It actually isn’t up to you. Your response is to bring it to Jesus, and it is His working in our lives to help us rightly order our priorities and the things that we worship.


And so, Calvary. If you are feeling a bit dry today, or spiritually restless, or perhaps a bit burned out or wounded, there is hope today. This is the work of the Holy Spirit in your life, inviting you into a deeper life with Jesus in the Kingdom of God.

As I close here are two questions to reflect on either by yourself or with your family or others who are with you today:

 May God bless you today and this week as you seek to follow Jesus and live as Kingdom people.

2 Comments on ‘Rich Young Ruler’

  1. […] Several weeks ago I spoke about how we often live a compartmentalized spirituality. That is, we confine the gospel to one part of our being and only bring it out at certain times perhaps when we are anxious or afraid; the rest of the time our lives are not impacted by the presence of Christ. For example, we do not let Jesus influence how we spend our time, what we watch on our screens, our sexuality, how we spend our money—we keep Jesus away from those areas. This is actually not living as Kingdom people living under the Lordship of Christ. Matthew is clear: the Kingdom of God is all pervasive, it encompasses and transforms. […]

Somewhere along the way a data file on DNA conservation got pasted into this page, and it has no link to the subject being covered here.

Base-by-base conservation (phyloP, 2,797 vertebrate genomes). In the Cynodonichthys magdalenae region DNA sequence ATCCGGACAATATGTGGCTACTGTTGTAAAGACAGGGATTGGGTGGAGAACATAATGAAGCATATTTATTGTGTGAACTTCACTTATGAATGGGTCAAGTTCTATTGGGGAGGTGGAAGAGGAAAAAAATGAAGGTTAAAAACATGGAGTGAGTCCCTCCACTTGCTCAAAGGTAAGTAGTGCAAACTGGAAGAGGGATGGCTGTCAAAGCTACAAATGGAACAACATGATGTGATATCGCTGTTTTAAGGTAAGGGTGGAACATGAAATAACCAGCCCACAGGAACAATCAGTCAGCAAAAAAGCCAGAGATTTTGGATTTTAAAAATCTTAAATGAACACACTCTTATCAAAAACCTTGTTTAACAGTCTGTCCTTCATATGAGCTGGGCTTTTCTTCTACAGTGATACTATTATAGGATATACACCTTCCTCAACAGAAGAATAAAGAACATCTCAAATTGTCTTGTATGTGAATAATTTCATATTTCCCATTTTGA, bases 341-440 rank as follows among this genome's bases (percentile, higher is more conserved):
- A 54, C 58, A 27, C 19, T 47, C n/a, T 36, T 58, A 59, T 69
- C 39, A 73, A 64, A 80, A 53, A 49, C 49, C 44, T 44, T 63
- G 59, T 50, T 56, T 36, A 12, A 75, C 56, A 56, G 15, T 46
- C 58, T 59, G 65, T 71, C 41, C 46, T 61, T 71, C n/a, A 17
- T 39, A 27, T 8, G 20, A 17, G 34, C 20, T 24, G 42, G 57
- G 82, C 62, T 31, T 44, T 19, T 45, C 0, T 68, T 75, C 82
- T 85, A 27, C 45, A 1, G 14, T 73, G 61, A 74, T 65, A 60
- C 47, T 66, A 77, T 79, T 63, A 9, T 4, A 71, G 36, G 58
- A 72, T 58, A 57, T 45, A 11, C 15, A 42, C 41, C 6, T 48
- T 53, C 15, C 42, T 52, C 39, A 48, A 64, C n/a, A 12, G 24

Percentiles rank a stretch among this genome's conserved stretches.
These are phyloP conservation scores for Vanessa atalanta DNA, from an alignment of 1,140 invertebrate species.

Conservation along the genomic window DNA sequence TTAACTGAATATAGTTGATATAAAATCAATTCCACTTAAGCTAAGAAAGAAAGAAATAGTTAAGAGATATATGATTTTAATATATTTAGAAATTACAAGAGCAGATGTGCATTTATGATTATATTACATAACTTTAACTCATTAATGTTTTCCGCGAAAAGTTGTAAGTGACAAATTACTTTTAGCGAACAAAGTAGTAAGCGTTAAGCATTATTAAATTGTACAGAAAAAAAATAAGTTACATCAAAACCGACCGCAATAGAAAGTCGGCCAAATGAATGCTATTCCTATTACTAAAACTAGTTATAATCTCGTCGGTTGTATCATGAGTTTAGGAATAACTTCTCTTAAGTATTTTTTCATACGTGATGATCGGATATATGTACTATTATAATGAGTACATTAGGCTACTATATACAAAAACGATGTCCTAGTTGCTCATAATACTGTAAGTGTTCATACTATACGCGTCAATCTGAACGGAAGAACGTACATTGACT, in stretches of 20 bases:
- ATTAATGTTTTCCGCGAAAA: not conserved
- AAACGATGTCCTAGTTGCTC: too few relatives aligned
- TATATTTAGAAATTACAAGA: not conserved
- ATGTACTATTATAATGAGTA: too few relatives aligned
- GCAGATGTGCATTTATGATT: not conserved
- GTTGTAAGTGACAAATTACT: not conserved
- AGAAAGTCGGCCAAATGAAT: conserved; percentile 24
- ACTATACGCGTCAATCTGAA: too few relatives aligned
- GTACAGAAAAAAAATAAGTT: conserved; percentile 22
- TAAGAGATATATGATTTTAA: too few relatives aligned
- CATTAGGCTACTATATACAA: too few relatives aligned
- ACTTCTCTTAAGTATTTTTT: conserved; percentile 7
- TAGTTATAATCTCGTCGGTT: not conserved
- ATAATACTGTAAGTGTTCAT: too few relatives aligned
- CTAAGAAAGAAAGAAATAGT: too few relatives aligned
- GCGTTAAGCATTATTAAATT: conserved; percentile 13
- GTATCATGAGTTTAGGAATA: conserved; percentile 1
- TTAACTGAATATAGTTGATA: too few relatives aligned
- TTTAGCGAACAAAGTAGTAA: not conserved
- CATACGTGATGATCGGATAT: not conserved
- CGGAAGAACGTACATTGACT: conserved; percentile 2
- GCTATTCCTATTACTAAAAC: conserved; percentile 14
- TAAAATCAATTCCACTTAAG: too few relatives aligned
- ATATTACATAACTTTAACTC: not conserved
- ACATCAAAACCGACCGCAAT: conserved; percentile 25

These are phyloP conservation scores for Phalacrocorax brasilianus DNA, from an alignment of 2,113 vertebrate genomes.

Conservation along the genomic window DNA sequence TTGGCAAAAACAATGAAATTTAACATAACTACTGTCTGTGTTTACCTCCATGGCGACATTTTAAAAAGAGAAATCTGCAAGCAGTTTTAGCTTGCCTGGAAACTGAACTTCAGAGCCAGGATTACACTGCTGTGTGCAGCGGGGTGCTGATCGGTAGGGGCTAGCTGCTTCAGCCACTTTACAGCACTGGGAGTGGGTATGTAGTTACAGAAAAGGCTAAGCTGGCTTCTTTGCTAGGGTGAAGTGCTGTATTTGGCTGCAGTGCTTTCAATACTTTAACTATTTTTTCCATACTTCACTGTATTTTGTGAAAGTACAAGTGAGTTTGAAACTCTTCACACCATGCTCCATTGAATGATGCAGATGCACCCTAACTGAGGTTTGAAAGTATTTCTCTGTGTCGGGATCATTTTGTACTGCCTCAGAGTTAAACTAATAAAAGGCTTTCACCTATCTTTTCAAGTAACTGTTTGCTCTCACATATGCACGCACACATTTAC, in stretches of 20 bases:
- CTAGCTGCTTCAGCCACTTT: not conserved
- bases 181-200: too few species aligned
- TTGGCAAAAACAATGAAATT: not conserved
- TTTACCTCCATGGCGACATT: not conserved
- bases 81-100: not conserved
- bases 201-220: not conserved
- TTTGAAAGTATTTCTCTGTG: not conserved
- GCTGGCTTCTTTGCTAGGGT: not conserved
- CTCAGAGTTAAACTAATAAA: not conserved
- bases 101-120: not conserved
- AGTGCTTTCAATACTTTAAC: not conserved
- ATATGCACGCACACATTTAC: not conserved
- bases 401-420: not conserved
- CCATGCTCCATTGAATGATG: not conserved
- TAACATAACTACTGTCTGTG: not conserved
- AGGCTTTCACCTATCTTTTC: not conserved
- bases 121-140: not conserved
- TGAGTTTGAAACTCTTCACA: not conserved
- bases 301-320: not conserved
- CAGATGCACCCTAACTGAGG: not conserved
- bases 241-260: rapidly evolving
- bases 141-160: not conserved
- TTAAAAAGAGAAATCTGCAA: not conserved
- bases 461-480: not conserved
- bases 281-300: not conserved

2. […] Rusty made it clear that we have to become like children in order to receive what God offers. Dan shared that what God offers a man is worth everything he has. Ingrid explained how our appreciation of […]